Closing the ”Safety Gap” that exists with current collision avoidance sensors

Closing the ”Safety Gap” that exists with current collision avoidance sensors

Closing the ”Safety Gap” that exists with current collision avoidance sensors 150 150 Calyo

Autonomous vehicle technologies, encompassing software such as computer imaging, as well as hardware such as radar and 3-D ultrasound, herald the dawn of one of the most exciting and transformative changes since the invention of the internal combustion engine over a hundred years ago. One can argue that autonomous driving is therefore as far reaching as the change from horse-drawn carriages to cars.

In a policy paper published in August 2022, the UK government has outlined plans for Connected and Automated Mobility (CAM). In rolling out CAM on UK roads, the proposal states the Government’s work will be built around three pillars: ensuring safety and security, securing industrial and economic benefits, and delivering societal benefits. This first pillar is very much in line with the ‘embedding safety and security by design’ principle in the Government’s existing vision for the future of transport in the UK. 

To realise the full potential of autonomous vehicles, the proposals state the UK must “transform the way we ensure safety”. 

There is universal recognition that sensors are fundamental to the perception of vehicle surroundings in an automated driving system, and the use and performance of multiple integrated sensors can directly determine the safety and feasibility of automated driving vehicles. Like a person’s own five senses, CAM technology is more powerful as a whole than the sum of its parts – each sensor complements the others.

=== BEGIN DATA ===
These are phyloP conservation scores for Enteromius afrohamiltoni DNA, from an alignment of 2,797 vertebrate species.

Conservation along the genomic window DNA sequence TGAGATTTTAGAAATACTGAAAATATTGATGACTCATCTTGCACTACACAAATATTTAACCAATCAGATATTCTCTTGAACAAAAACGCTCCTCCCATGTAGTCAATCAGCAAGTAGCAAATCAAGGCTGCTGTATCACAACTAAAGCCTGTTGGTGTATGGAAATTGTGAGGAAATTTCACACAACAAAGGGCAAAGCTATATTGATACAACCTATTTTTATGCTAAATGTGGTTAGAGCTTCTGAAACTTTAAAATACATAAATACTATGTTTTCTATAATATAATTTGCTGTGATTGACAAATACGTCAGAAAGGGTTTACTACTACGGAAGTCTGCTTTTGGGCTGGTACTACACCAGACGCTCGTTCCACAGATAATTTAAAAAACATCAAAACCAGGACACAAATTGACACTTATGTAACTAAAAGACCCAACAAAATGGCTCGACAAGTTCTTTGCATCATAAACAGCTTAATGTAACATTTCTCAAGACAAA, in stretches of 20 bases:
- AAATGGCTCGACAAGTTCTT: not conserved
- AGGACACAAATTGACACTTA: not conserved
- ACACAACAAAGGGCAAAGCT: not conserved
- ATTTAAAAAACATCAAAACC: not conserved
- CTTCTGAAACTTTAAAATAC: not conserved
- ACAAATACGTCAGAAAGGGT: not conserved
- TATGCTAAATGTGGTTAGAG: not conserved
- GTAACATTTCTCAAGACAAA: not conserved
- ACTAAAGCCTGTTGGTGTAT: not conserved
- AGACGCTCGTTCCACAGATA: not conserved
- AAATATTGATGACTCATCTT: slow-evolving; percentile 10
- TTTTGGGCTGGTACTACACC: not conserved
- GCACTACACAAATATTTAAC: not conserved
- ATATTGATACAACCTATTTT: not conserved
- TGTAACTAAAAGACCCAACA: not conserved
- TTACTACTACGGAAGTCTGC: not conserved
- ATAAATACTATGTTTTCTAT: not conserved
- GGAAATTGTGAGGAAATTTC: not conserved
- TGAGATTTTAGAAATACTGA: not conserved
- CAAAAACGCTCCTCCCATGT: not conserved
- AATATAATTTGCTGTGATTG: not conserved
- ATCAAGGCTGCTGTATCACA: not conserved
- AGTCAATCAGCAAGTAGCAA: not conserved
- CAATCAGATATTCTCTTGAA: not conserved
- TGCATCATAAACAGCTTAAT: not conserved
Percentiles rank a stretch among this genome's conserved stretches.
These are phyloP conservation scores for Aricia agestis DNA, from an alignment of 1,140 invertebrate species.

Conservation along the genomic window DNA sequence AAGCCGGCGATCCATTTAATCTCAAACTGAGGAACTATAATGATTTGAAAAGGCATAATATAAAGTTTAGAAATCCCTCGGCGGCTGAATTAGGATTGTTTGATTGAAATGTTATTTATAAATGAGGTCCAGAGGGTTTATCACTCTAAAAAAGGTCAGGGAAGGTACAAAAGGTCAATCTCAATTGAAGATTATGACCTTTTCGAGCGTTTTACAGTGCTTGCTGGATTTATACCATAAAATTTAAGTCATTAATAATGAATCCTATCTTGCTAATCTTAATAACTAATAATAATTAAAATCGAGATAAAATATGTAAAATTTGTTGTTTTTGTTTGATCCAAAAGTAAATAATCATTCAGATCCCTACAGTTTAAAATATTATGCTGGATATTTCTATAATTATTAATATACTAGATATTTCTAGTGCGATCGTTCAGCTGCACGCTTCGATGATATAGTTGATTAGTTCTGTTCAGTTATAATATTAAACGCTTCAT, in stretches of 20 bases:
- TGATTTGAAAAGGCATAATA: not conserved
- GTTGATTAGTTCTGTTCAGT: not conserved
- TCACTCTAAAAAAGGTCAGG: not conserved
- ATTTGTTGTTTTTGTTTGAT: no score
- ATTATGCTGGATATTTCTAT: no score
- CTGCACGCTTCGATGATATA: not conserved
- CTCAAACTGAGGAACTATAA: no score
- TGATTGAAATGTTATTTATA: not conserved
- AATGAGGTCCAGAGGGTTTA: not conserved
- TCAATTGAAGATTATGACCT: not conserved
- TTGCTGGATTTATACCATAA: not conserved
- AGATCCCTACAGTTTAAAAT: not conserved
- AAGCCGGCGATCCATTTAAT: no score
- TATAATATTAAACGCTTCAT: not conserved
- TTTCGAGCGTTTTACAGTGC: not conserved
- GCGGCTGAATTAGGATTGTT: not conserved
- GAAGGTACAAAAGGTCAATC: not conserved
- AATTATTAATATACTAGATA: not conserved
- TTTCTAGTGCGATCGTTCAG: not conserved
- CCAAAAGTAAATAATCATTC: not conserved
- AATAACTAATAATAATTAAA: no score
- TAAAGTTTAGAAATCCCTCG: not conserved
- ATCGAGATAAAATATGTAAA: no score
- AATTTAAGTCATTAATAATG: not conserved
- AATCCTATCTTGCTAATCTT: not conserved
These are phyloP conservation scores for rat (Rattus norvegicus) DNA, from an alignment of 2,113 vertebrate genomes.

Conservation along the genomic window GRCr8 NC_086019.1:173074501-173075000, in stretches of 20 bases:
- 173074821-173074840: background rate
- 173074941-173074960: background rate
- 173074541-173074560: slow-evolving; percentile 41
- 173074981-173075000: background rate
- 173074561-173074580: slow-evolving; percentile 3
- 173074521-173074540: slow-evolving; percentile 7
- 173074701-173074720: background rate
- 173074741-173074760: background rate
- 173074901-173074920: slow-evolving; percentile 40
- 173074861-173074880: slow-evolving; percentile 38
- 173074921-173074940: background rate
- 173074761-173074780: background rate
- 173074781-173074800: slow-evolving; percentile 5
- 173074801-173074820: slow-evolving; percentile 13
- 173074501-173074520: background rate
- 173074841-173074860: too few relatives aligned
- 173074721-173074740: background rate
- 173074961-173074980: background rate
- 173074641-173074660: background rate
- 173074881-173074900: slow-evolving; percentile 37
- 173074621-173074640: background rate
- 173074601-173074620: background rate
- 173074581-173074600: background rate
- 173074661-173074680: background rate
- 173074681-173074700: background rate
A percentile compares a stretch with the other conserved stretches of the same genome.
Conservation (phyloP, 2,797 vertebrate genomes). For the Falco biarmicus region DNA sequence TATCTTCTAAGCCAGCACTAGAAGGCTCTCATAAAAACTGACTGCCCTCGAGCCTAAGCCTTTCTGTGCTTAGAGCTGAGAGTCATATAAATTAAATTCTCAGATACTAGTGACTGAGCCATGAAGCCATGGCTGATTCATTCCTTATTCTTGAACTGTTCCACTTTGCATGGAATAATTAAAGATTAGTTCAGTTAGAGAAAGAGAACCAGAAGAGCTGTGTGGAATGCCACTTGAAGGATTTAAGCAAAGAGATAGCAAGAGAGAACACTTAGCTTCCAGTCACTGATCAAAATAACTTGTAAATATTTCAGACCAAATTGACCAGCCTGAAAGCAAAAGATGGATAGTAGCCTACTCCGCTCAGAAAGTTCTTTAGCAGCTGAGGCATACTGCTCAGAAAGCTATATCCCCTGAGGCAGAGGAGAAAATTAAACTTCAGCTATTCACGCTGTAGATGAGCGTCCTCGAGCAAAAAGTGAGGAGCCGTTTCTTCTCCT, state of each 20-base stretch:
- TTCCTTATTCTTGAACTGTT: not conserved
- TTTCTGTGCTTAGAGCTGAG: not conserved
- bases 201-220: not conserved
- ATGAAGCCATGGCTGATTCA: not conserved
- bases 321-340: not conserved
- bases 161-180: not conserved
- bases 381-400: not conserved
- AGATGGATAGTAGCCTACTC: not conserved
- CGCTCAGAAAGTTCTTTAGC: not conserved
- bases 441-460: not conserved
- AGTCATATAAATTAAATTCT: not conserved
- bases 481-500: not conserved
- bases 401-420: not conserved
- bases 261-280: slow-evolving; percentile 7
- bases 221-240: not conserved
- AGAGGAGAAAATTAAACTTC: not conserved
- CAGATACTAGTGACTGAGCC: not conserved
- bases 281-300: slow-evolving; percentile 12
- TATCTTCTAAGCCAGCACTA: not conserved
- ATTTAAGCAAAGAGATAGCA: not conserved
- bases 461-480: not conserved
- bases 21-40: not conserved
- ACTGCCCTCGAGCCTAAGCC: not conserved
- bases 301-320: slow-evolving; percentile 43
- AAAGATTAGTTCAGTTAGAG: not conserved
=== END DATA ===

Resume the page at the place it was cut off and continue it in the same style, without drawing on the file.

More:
This is precisely where Calyo technology contributes to the increasingly connected and autonomous vehicles sector, offering significant improvements in efficiency and providing the redundancy needed to sense the environment safely.

Supported by the Department for Transport (DfT) via the Connected Places Catapult, and most recently Innovate UK, Calyo has developed and manufactured a suite of next-generation plug-and-play 3-D sensors based on ultrasound, which work towards filling the safety gap that is currently present with existing sensors such as radar and LiDAR. Applications include all types of vehicles.

CAVNASS – Calyo Vehicle Navigation Sensor System – aims to provide wider and more robust evidence of the technology’s potential and explore commercialisation opportunities. This project will enable Calyo to move into the CAM sectors much more quickly and hence drive growth in the UK economy.

Humans ideally access five senses to navigate the world around them and Calyo sensors will add a vital sense to assist autonomous systems. Though it is clear that much work is needed before we fully embrace autonomous mobility on UK roads, iterative development based on industry feedback is critical. Calyo is therefore looking for early adopter clients and partners – join us now and help bolster the safety and security of transport!